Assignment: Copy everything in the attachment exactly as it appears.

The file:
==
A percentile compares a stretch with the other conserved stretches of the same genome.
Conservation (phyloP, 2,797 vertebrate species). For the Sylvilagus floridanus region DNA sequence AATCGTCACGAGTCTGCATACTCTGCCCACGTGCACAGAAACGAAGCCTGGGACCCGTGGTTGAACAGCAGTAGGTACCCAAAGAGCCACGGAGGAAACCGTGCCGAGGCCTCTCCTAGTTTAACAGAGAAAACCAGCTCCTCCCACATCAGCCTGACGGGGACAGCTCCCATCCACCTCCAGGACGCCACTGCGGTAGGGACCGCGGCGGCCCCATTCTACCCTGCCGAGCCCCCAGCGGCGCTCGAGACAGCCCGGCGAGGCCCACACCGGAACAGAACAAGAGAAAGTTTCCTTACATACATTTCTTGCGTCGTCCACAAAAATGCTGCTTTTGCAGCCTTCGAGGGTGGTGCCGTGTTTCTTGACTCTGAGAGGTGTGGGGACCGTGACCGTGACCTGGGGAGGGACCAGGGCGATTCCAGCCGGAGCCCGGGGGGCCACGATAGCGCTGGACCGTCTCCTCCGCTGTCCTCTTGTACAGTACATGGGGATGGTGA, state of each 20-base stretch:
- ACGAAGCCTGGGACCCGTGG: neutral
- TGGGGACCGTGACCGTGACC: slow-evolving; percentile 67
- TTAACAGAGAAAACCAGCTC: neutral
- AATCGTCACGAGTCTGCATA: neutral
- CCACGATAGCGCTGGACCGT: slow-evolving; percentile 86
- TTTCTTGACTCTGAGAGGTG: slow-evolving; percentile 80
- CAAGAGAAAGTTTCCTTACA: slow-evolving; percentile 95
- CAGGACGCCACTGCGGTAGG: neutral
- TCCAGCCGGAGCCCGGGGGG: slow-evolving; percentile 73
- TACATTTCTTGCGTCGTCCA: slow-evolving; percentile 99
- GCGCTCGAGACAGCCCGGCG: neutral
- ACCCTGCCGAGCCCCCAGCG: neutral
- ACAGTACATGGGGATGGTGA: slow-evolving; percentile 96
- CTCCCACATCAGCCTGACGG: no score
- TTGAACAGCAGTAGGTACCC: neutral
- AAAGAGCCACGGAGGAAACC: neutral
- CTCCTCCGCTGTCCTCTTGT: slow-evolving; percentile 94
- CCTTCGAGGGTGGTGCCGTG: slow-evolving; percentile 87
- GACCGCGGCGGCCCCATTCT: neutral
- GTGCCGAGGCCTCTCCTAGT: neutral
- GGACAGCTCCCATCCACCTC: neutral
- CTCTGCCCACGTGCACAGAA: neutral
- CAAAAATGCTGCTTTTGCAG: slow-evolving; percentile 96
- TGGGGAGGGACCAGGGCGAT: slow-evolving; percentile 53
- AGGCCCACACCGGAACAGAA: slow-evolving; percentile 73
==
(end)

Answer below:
A percentile compares a stretch with the other conserved stretches of the same genome.
Conservation (phyloP, 2,797 vertebrate species). For the Sylvilagus floridanus region DNA sequence AATCGTCACGAGTCTGCATACTCTGCCCACGTGCACAGAAACGAAGCCTGGGACCCGTGGTTGAACAGCAGTAGGTACCCAAAGAGCCACGGAGGAAACCGTGCCGAGGCCTCTCCTAGTTTAACAGAGAAAACCAGCTCCTCCCACATCAGCCTGACGGGGACAGCTCCCATCCACCTCCAGGACGCCACTGCGGTAGGGACCGCGGCGGCCCCATTCTACCCTGCCGAGCCCCCAGCGGCGCTCGAGACAGCCCGGCGAGGCCCACACCGGAACAGAACAAGAGAAAGTTTCCTTACATACATTTCTTGCGTCGTCCACAAAAATGCTGCTTTTGCAGCCTTCGAGGGTGGTGCCGTGTTTCTTGACTCTGAGAGGTGTGGGGACCGTGACCGTGACCTGGGGAGGGACCAGGGCGATTCCAGCCGGAGCCCGGGGGGCCACGATAGCGCTGGACCGTCTCCTCCGCTGTCCTCTTGTACAGTACATGGGGATGGTGA, state of each 20-base stretch:
- ACGAAGCCTGGGACCCGTGG: neutral
- TGGGGACCGTGACCGTGACC: slow-evolving; percentile 67
- TTAACAGAGAAAACCAGCTC: neutral
- AATCGTCACGAGTCTGCATA: neutral
- CCACGATAGCGCTGGACCGT: slow-evolving; percentile 86
- TTTCTTGACTCTGAGAGGTG: slow-evolving; percentile 80
- CAAGAGAAAGTTTCCTTACA: slow-evolving; percentile 95
- CAGGACGCCACTGCGGTAGG: neutral
- TCCAGCCGGAGCCCGGGGGG: slow-evolving; percentile 73
- TACATTTCTTGCGTCGTCCA: slow-evolving; percentile 99
- GCGCTCGAGACAGCCCGGCG: neutral
- ACCCTGCCGAGCCCCCAGCG: neutral
- ACAGTACATGGGGATGGTGA: slow-evolving; percentile 96
- CTCCCACATCAGCCTGACGG: no score
- TTGAACAGCAGTAGGTACCC: neutral
- AAAGAGCCACGGAGGAAACC: neutral
- CTCCTCCGCTGTCCTCTTGT: slow-evolving; percentile 94
- CCTTCGAGGGTGGTGCCGTG: slow-evolving; percentile 87
- GACCGCGGCGGCCCCATTCT: neutral
- GTGCCGAGGCCTCTCCTAGT: neutral
- GGACAGCTCCCATCCACCTC: neutral
- CTCTGCCCACGTGCACAGAA: neutral
- CAAAAATGCTGCTTTTGCAG: slow-evolving; percentile 96
- TGGGGAGGGACCAGGGCGAT: slow-evolving; percentile 53
- AGGCCCACACCGGAACAGAA: slow-evolving; percentile 73